Cooked boundaries: results from numerical experiments
Anthony E. Reinhart, University of Nebraska, Lincoln, NE; and A. L. Houston
A cooked boundary is a preexisting outflow boundary for which the mesoscale airmass on the dense side of the boundary has a higher CAPE than the synoptic-scale airmass in which it is embedded. Preexisting outflows are typically more stable than the synoptic-scale environment that they are propagating through. Preexisting outflows however can be modified by solar insolation and moisture pooling along the boundary. This allows the dense airmass to become more unstable than the surrounding environment. The supercells that produced the largest hailstone and the strongest observed mesocyclone on 22 June 2003 in Nebraska occurred in association with a cooked boundary. Another example occurred on 2 June 1995 near Dimmitt, Texas. Only the supercells that crossed the cooked boundary into the dense airmass produced tornadoes.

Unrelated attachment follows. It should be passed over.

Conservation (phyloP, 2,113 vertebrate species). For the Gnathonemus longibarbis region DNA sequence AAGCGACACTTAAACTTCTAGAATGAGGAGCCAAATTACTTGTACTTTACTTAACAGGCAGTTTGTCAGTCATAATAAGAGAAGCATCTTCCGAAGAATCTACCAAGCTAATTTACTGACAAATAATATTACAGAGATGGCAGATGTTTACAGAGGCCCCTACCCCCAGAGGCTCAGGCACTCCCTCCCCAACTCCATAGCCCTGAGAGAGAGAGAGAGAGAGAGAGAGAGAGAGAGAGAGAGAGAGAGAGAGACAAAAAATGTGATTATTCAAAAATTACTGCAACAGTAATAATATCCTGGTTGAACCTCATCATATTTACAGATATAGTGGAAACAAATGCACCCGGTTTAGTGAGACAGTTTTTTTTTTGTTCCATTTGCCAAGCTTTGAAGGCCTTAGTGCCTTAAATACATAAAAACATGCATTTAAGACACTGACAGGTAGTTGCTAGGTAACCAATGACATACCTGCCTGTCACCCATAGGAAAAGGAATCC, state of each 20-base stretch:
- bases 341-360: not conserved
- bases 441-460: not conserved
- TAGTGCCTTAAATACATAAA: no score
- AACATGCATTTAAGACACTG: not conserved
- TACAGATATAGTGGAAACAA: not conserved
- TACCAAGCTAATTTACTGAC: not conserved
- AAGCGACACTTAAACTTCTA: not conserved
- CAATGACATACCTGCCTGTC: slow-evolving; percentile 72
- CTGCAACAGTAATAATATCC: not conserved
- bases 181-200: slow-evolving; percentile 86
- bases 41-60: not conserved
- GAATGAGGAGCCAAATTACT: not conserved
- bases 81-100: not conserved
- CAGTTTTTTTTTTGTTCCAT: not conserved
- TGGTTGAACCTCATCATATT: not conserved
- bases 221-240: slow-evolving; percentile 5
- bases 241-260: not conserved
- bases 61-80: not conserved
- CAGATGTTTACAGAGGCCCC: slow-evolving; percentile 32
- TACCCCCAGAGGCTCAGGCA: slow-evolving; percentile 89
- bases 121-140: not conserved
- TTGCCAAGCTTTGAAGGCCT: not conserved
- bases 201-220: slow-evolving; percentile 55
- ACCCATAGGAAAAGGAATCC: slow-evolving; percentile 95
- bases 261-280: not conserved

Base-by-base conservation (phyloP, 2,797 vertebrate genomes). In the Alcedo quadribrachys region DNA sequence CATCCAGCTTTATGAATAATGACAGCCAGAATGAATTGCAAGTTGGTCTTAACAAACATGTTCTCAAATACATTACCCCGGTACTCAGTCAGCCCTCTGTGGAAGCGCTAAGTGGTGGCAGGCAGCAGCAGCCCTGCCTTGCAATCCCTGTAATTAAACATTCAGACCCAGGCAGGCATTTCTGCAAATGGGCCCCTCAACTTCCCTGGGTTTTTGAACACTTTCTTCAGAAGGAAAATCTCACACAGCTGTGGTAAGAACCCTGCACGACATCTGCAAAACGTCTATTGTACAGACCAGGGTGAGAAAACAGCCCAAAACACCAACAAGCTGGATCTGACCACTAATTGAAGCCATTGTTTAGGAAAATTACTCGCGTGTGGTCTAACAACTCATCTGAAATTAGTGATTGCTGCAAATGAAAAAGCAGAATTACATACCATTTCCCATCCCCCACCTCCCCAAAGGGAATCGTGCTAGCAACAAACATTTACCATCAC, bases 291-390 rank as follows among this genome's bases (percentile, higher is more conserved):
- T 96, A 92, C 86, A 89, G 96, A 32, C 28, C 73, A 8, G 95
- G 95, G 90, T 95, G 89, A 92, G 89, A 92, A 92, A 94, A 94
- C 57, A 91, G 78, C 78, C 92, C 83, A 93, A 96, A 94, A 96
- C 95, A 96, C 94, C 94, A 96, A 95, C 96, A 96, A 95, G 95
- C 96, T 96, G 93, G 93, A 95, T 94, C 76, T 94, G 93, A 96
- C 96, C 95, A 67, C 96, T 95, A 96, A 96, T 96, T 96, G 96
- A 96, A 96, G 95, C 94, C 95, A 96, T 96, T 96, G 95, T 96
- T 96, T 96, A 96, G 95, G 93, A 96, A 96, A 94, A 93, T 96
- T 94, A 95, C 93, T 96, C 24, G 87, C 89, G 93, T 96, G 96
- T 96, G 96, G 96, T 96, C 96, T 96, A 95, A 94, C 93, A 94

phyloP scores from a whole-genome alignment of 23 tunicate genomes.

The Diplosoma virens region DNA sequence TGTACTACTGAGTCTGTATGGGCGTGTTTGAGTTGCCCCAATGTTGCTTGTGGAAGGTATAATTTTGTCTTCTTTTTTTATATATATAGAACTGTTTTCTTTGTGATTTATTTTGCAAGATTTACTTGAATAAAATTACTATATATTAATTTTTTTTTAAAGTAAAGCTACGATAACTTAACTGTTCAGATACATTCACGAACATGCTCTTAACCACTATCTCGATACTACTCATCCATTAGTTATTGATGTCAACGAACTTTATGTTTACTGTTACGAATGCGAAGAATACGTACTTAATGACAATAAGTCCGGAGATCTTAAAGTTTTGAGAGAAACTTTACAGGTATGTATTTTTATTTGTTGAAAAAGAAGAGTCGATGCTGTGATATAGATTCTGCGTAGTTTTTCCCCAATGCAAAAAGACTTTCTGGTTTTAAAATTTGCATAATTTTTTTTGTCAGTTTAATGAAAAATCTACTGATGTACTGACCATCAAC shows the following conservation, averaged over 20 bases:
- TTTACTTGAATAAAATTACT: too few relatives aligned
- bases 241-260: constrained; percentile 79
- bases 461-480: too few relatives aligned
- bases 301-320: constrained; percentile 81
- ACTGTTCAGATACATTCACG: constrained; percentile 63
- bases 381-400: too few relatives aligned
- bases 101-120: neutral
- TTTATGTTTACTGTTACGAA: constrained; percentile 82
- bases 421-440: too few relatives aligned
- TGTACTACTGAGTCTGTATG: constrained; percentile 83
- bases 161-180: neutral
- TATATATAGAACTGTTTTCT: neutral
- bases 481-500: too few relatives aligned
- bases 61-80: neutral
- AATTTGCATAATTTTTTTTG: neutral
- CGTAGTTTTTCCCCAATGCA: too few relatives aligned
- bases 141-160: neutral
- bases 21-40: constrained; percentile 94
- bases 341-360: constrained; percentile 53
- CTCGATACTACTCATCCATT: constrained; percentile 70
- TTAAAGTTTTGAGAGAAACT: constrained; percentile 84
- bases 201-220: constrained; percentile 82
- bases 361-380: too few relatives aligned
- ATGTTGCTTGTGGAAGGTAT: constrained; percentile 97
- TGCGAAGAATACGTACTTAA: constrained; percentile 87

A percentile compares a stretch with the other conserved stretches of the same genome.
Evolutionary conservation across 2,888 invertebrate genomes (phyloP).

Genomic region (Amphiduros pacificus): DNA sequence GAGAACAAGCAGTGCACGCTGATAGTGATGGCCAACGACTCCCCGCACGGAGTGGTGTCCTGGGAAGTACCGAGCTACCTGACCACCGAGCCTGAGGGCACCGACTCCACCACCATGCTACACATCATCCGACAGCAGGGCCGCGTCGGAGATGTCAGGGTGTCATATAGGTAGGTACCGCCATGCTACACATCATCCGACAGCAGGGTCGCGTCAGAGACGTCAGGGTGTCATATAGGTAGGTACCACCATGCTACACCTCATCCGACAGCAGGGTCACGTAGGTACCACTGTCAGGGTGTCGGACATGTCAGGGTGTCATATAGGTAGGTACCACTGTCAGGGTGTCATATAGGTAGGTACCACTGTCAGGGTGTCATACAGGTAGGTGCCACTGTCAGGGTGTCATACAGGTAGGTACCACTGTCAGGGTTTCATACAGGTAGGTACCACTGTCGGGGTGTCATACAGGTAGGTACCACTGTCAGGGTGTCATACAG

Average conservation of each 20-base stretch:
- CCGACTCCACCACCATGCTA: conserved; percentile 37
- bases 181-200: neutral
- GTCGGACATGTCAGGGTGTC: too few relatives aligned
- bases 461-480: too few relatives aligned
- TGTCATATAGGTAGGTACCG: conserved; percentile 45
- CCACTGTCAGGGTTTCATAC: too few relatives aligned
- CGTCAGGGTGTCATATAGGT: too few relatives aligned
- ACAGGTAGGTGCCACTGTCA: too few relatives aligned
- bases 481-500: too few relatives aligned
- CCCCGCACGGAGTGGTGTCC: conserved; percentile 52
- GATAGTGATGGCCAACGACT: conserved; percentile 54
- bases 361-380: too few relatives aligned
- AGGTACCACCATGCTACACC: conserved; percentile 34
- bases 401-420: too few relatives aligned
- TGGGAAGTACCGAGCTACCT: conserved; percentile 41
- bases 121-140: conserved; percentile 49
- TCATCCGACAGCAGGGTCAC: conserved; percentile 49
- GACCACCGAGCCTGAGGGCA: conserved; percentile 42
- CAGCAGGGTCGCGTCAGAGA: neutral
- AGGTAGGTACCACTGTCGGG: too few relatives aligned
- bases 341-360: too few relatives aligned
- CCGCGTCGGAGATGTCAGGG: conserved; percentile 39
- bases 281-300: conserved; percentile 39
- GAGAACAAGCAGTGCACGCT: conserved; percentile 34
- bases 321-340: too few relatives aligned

Cooked boundaries are hypothesized to occur when insolation or moisture pooling is present. Incident radiation acting in the vicinity of a preexisting outflow airmass will begin to mix the lowest portion of the atmosphere, which begins to dry and warm the airmass. Due to the rate of boundary layer thermal growth, the preexisting outflow airmass warms and dries significantly slower than the synoptic-scale airmass in which it is embedded. After a period of time the preexisting outflow airmass is cooler but more moist, which leads to a cooked boundary. Moisture pooling produces a cooked boundary when an excess of moisture is transported near the boundary by converging flow. This localized area of high moisture creates high CAPE values in the preexisting outflow airmass.
The aforementioned hypotheses are being tested through sensitivity studies conducted using the two-dimensional Advanced Regional Prediction System (ARPS) model. The parameter space used to test the ability of solar insolation to form a cooked boundary includes the coldness of the outflow boundary, low-level shear, incident solar radiation, and soil moisture. The same parameters except incident radiation were used to test the moisture pooling hypothesis. Results will be presented at the conference.
Session 6, Theoretical and modeling studies of mesoscale processes I
Tuesday, 18 August 2009, 8:00 AM-10:00 AM, The Canyons
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